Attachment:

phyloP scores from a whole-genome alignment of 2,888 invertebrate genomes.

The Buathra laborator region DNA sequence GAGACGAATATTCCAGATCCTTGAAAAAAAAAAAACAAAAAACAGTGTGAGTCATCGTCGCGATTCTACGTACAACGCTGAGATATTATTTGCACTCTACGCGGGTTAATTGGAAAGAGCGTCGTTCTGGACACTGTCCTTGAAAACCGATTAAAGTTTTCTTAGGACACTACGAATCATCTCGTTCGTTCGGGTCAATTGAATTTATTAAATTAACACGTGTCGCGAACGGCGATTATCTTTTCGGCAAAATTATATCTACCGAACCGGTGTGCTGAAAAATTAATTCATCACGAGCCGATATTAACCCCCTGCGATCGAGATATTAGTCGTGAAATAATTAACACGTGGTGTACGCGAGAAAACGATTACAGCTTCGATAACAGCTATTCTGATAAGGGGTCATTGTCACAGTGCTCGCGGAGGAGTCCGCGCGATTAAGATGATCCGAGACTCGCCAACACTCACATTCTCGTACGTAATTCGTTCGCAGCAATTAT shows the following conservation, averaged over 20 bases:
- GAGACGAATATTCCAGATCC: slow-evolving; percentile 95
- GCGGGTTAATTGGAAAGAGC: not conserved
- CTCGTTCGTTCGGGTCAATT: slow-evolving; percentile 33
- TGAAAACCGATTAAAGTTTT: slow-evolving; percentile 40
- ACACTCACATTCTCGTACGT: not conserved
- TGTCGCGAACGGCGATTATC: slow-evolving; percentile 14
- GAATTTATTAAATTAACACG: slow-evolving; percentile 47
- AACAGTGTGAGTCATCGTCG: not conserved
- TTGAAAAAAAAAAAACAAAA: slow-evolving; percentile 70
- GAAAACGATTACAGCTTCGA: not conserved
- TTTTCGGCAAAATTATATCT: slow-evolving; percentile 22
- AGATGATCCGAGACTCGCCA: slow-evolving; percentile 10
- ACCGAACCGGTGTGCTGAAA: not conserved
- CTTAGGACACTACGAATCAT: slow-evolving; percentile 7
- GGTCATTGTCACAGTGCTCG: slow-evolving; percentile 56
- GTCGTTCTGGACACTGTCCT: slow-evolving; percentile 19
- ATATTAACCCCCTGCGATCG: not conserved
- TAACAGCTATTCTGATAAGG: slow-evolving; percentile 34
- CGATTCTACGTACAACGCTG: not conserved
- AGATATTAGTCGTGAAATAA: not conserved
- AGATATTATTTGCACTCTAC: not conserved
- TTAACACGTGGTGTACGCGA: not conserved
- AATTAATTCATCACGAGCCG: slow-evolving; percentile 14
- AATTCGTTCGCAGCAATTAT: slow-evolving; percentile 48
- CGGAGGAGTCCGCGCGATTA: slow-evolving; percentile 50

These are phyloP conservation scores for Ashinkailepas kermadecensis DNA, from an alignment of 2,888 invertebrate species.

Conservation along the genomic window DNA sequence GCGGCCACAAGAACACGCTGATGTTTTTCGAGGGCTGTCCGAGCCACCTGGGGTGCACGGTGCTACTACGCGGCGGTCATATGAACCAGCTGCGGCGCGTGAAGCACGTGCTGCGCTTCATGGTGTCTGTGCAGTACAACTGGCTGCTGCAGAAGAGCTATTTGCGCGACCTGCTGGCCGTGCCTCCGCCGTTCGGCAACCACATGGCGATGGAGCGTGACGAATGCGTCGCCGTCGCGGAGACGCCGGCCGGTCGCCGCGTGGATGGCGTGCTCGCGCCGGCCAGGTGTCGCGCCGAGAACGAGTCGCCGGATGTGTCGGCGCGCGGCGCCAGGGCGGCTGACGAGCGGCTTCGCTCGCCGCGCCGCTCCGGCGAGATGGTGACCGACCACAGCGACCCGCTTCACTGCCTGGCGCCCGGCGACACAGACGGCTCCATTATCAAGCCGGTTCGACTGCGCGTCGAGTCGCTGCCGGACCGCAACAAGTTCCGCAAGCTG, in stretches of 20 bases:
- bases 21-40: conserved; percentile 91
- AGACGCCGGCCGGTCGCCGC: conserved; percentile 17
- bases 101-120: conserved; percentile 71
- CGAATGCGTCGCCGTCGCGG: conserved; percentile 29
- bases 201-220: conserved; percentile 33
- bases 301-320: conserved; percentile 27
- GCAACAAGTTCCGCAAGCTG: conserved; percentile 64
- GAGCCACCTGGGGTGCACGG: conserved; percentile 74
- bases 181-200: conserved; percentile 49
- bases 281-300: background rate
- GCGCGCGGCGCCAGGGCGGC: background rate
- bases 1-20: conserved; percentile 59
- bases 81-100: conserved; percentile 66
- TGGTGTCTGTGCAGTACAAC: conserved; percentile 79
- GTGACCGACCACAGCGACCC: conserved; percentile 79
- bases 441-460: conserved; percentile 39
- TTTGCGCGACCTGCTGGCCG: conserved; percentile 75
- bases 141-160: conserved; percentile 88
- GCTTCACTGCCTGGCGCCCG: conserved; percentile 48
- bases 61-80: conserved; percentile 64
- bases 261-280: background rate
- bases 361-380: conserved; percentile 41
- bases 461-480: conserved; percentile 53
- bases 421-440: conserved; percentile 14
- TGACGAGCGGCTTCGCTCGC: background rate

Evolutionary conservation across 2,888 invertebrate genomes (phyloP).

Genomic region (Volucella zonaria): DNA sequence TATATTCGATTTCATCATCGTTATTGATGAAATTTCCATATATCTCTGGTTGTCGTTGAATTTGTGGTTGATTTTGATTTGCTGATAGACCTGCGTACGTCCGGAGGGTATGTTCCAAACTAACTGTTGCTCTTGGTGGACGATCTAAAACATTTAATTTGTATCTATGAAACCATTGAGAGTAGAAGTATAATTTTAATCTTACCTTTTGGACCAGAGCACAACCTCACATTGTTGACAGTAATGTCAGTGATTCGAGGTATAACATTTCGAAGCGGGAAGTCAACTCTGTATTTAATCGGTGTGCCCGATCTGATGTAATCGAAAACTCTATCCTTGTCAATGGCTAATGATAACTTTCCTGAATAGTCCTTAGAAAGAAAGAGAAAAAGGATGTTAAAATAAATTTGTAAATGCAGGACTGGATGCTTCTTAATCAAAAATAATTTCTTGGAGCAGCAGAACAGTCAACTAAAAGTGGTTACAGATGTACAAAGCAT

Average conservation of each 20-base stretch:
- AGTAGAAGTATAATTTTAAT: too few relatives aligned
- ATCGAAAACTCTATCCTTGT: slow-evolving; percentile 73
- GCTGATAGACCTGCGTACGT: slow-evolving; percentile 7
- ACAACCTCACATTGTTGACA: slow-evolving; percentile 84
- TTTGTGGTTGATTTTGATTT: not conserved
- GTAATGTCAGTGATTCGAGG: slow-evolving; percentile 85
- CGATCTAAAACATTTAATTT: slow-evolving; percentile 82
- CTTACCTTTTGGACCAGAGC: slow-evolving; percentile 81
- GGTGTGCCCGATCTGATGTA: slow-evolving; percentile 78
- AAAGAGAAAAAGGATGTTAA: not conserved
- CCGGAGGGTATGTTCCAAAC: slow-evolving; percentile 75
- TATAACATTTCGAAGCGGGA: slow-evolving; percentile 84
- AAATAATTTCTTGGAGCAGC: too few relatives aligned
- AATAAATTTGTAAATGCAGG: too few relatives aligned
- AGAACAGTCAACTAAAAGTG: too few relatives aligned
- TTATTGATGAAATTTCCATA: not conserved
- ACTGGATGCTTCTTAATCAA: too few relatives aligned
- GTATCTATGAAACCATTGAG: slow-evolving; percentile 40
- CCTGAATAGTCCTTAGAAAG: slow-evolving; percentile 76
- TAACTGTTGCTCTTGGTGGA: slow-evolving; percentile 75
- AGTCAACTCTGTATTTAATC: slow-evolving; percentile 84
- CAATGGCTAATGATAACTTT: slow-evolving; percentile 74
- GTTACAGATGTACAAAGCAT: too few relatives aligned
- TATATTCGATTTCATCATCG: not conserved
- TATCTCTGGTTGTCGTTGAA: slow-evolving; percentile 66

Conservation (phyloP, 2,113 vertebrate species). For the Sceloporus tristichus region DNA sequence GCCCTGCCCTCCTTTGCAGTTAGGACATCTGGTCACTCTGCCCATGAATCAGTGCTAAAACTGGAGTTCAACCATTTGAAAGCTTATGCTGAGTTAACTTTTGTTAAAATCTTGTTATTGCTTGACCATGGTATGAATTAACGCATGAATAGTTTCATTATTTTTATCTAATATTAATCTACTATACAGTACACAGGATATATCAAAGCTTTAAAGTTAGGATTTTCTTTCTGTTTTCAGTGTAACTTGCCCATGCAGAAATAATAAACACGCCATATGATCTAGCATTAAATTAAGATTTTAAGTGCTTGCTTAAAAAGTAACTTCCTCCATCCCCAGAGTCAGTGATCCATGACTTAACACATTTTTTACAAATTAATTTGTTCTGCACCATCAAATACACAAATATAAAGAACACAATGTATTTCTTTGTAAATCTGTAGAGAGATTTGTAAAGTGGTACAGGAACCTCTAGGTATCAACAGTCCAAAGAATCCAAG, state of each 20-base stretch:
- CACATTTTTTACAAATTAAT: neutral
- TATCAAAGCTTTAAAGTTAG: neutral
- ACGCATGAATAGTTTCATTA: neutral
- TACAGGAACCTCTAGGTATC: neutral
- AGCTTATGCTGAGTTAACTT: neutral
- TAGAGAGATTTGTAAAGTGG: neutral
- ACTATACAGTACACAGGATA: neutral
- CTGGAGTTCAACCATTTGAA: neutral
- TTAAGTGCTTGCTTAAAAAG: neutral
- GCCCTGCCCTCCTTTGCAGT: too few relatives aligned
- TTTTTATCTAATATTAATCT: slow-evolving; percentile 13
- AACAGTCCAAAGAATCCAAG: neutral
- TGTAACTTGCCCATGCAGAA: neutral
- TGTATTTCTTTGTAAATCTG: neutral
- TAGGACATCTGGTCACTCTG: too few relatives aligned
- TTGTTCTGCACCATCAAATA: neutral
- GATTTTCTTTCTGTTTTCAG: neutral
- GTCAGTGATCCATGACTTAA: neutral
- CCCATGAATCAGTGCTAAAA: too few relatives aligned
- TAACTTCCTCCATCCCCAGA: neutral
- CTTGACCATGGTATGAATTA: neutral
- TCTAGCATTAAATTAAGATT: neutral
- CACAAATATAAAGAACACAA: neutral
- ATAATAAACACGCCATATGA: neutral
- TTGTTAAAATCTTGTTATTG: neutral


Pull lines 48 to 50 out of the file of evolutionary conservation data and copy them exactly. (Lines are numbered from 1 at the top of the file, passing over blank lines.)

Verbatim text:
- GCTTCACTGCCTGGCGCCCG: conserved; percentile 48
- bases 61-80: conserved; percentile 64
- bases 261-280: background rate